By Ken de la Bastide
It happens twice a year in Indiana: The great debate on whether the state should observe daylight saving time, which took effect Sunday when our clocks moved ahead one hour.
When I first moved to the Hoosier State in the 1970s, most of the state was on Central Standard Time, which meant our clocks were aligned with those in Chicago.
At the urging of business leaders who contended it was a disadvantage when dealing with the financial markets on the East Coast, most of Indiana was moved to Eastern Standard Time.
There were some advantages to being on Central Standard Time. The newscasts started at 10 p.m., and prime time shows started at 7 p.m. instead of 8 p.m.
Former Gov. Mitch Daniels pushed for the state to adopt daylight saving time, and that took effect for the entire state in 2006.
People either loved or hated the idea, and for the past 17 years, the merits and drawbacks have been debated.
Currently, legislation is being considered in Congress to allow states to make daylight saving time permanent.
The contention has always been that it provides additional sunlight in the winter months.
Legislation in the U.S. House gained momentum in 2022, and there is an even stronger push this year to make the moving ahead and moving back the clocks by one hour a thing of the past.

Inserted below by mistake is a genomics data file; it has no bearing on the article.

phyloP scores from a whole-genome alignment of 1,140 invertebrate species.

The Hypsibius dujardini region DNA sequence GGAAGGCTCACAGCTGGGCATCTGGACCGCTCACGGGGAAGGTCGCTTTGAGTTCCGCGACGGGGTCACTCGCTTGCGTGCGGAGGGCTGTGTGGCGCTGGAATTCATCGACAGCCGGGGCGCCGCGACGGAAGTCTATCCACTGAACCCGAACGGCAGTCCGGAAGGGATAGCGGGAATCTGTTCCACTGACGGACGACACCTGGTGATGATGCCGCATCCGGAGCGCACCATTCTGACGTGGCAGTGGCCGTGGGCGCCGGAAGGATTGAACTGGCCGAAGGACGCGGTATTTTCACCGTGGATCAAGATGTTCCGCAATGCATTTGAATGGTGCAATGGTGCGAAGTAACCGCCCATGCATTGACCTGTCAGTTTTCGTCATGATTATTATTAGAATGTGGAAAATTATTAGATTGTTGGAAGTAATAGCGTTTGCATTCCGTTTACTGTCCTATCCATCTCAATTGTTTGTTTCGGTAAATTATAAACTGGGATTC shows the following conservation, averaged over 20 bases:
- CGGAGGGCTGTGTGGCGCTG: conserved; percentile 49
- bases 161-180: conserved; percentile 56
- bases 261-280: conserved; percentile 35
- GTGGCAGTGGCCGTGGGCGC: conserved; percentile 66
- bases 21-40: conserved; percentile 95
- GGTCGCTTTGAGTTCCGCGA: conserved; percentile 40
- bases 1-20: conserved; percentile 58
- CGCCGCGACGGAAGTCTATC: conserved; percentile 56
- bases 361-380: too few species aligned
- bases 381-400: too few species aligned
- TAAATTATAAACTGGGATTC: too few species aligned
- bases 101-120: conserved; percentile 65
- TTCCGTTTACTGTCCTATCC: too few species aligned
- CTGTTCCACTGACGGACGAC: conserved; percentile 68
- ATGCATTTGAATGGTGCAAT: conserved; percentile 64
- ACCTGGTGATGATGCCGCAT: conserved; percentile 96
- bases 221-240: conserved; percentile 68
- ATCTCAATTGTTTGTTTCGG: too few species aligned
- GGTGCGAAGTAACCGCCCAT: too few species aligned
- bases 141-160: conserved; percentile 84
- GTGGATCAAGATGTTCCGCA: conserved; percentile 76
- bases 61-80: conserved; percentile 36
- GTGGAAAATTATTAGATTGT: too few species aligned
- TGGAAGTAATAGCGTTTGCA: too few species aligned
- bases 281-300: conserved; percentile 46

With all of the pressing issues facing the country — like immigration, the cost of health care and the national debt — lawmakers worried about daylight saving time seems frivolous at best.
Can you imagine the confusion that will take place on a national level when some states adopt daylight saving time on a permanent basis and some states continue with the traditional method?
Traveling from state to state will require people to be aware of what time it is in neighboring states.
What would be the result in Indiana, where some counties remain on Central Standard Time and others are on Eastern Standard Time?
Will those counties want to follow decisions made by neighboring states like Illinois, Michigan, Kentucky and Ohio?
Most people want a decision made one way or the other. It’s time to end the biannual discussion.
Ken de la Bastide is a senior reporter with the (Anderson) Herald Bulletin. Send comments to [email protected]